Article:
After seven months of combat and tens of thousands of casualties on both sides, Bakhmut is becoming a household name in the West.
The Russian forces are in the northern suburbs of Bakhmut and have also advanced to the north and south of the Donbas town.
If they haven’t started already, the Ukrainian forces will start withdrawing troops in an orderly fashion.
Kyiv has repeatedly stated that it won’t defend Bakhmut to the last man.
Indeed, that has been the Ukrainian strategy all along.
Bakhmut: A Death Trap for Russian Troops
Ukraine is using Bakhmut as a wave breaker, attracting Russian troops and resources.
Bakhmut is also breaking the momentum of the large-scale Russian offensive that Moscow has planned for months.
It wouldn’t be the first time the Ukrainian military used an urban center to stop a large-scale Russian offensive.
Over the summer, the Russian military launched an offensive operation to capture the Donbas.
For weeks, the Russian forces threw troops and weapon systems against Severodonetsk, only to be repeatedly repelled by the stiff Ukrainian resistance.
Then, after weeks of fighting and heavy casualties, the Russian forces managed to capture the town only after the Ukrainians had withdrawn.
Strategically, Severodonetsk offered little to the Russians, and their inability to capture it took quickly and efficiently out the momentum from their large-scale offensive.
A few weeks later, the Ukrainians launched a surprise counteroffensive to the north of Severodonetsk, rolling over the surprised and tired Russian forces.
A Strategy Used Before
In Bakhmut, Ukraine is following the same strategy. By using the militarily unimportant town as bait, the Ukrainians are luring in large numbers of Russian troops and weapon systems that now can’t be used elsewhere.
Meanwhile, the Russian forces are trying to capture Bakhmut because they see it as a political prize—it is the longest battle of the war, after all—but also because they lack the mechanized and combined warfare capabilities to launch an offensive elsewhere.
“The Ukrainian defense of Bakhmut remains strategically sound as it continues to consume Russian manpower and equipment as long as Ukrainian forces do not suffer excessive casualties,” the Institute for the Study of War assessed in a recent operational update.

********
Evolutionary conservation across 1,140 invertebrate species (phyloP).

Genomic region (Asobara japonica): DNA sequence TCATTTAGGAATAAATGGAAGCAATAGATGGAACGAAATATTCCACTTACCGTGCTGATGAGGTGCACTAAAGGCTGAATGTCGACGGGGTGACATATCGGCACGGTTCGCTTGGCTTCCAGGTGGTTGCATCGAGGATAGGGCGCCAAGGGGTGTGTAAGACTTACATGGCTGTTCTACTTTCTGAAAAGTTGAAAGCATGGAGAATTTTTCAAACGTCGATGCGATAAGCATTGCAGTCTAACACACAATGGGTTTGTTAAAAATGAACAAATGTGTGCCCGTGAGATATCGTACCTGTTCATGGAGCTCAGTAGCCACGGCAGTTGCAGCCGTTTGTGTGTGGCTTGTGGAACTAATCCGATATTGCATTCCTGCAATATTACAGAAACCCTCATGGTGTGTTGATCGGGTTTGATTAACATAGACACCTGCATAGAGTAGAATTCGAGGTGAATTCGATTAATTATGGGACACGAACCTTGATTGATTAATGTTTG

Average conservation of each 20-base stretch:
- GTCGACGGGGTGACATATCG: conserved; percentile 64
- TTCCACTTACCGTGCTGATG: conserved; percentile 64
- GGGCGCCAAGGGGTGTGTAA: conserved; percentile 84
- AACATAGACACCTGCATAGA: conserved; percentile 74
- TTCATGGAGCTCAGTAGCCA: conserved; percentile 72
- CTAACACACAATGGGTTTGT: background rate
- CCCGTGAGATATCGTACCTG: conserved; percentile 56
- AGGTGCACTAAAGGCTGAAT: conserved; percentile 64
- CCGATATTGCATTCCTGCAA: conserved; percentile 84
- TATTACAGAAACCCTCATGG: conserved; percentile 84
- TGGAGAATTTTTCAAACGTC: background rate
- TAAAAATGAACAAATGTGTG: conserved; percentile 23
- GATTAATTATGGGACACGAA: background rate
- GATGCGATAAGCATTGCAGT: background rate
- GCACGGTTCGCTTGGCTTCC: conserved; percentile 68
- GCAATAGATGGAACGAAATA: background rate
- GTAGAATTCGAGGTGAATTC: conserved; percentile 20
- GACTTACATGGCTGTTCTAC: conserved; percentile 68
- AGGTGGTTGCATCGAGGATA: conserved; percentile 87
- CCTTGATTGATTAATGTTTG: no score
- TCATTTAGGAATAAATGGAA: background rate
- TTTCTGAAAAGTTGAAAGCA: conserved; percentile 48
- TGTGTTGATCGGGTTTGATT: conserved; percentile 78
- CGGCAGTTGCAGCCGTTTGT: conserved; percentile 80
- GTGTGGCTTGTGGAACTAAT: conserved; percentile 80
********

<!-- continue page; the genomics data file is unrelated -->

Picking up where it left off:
But even if the Russian forces capture the town, intricate Ukrainian defensive positions await them further to the west.
Indeed, the terrain to the west of Bakhmut is more easily defendable, and the Russian forces are highly unlikely to achieve any quick progress there after failing to capture Bakhmut despite the tens of thousands of troops committed to the fight.
Bakhmut and the Ukrainian Upcoming Counteroffensive
While the Russian forces continue to throw men and materiel against Bakhmut, the Ukrainians are training men and getting familiar with the weapon systems that the West is sending, including the Leopard 2 and Challenger 2 main battle tanks and M2 Bradley and the Marder A1 infantry fighting vehicles.
And when the time is ripe and the Russian forces exhausted and depleted from their offensive against Bakhmut, the Ukrainians will launch their counteroffensive. This is the strategy the Ukrainians are playing.
“The likely imminent culmination of the Russian offensive around Bakhmut, the already culminated Russian offensive around Vuhledar, and the stalling Russian offensive in Luhansk Oblast are likely setting robust conditions for Ukrainian counteroffensive operations,” the Institute for the Study of War added.
However, war is full of friction, and the enemy always gets a vote.
It only remains to be seen if the Ukrainian commanders will pull another great victory with their next counteroffensive.
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Expert Biography: A 19FortyFive Defense and National Security Columnist, Stavros Atlamazoglou is a seasoned defense journalist specializing in special operations, a Hellenic Army veteran (national service with the 575th Marine Battalion and Army HQ), and a Johns Hopkins University graduate.